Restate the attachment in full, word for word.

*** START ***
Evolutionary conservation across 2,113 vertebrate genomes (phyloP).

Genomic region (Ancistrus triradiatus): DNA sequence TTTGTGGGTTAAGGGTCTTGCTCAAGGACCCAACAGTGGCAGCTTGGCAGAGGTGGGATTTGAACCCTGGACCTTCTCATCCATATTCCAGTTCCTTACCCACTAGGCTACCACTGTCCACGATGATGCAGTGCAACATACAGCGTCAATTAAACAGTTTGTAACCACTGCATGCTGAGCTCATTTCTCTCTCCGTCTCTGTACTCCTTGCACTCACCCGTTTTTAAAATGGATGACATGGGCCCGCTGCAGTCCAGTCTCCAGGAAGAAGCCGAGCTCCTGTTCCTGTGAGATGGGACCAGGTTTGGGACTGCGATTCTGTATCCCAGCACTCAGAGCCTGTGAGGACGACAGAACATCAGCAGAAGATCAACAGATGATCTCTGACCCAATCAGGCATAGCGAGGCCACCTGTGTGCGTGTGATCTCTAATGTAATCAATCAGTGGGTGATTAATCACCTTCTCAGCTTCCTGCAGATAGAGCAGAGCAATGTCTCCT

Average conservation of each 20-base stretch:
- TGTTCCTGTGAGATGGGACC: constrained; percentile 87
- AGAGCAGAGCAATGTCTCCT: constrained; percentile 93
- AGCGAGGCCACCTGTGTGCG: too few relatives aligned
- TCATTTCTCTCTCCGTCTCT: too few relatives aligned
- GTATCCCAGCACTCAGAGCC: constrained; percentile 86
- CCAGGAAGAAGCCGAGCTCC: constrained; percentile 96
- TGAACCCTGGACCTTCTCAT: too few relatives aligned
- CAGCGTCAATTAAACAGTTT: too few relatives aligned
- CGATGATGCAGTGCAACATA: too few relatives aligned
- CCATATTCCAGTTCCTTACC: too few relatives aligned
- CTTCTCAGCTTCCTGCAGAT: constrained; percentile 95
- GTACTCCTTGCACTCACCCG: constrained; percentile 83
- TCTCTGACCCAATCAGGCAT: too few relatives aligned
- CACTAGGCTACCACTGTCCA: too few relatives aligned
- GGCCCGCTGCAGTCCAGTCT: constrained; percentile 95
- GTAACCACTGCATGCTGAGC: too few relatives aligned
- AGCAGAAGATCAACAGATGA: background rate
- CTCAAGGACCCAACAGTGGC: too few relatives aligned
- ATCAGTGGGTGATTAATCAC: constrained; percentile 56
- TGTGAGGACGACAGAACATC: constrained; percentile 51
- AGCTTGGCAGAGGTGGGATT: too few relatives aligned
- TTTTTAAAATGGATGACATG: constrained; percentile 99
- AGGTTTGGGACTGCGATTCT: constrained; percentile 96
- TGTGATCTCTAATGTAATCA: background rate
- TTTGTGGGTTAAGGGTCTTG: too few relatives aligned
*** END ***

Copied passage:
Evolutionary conservation across 2,113 vertebrate genomes (phyloP).

Genomic region (Ancistrus triradiatus): DNA sequence TTTGTGGGTTAAGGGTCTTGCTCAAGGACCCAACAGTGGCAGCTTGGCAGAGGTGGGATTTGAACCCTGGACCTTCTCATCCATATTCCAGTTCCTTACCCACTAGGCTACCACTGTCCACGATGATGCAGTGCAACATACAGCGTCAATTAAACAGTTTGTAACCACTGCATGCTGAGCTCATTTCTCTCTCCGTCTCTGTACTCCTTGCACTCACCCGTTTTTAAAATGGATGACATGGGCCCGCTGCAGTCCAGTCTCCAGGAAGAAGCCGAGCTCCTGTTCCTGTGAGATGGGACCAGGTTTGGGACTGCGATTCTGTATCCCAGCACTCAGAGCCTGTGAGGACGACAGAACATCAGCAGAAGATCAACAGATGATCTCTGACCCAATCAGGCATAGCGAGGCCACCTGTGTGCGTGTGATCTCTAATGTAATCAATCAGTGGGTGATTAATCACCTTCTCAGCTTCCTGCAGATAGAGCAGAGCAATGTCTCCT

Average conservation of each 20-base stretch:
- TGTTCCTGTGAGATGGGACC: constrained; percentile 87
- AGAGCAGAGCAATGTCTCCT: constrained; percentile 93
- AGCGAGGCCACCTGTGTGCG: too few relatives aligned
- TCATTTCTCTCTCCGTCTCT: too few relatives aligned
- GTATCCCAGCACTCAGAGCC: constrained; percentile 86
- CCAGGAAGAAGCCGAGCTCC: constrained; percentile 96
- TGAACCCTGGACCTTCTCAT: too few relatives aligned
- CAGCGTCAATTAAACAGTTT: too few relatives aligned
- CGATGATGCAGTGCAACATA: too few relatives aligned
- CCATATTCCAGTTCCTTACC: too few relatives aligned
- CTTCTCAGCTTCCTGCAGAT: constrained; percentile 95
- GTACTCCTTGCACTCACCCG: constrained; percentile 83
- TCTCTGACCCAATCAGGCAT: too few relatives aligned
- CACTAGGCTACCACTGTCCA: too few relatives aligned
- GGCCCGCTGCAGTCCAGTCT: constrained; percentile 95
- GTAACCACTGCATGCTGAGC: too few relatives aligned
- AGCAGAAGATCAACAGATGA: background rate
- CTCAAGGACCCAACAGTGGC: too few relatives aligned
- ATCAGTGGGTGATTAATCAC: constrained; percentile 56
- TGTGAGGACGACAGAACATC: constrained; percentile 51
- AGCTTGGCAGAGGTGGGATT: too few relatives aligned
- TTTTTAAAATGGATGACATG: constrained; percentile 99
- AGGTTTGGGACTGCGATTCT: constrained; percentile 96
- TGTGATCTCTAATGTAATCA: background rate
- TTTGTGGGTTAAGGGTCTTG: too few relatives aligned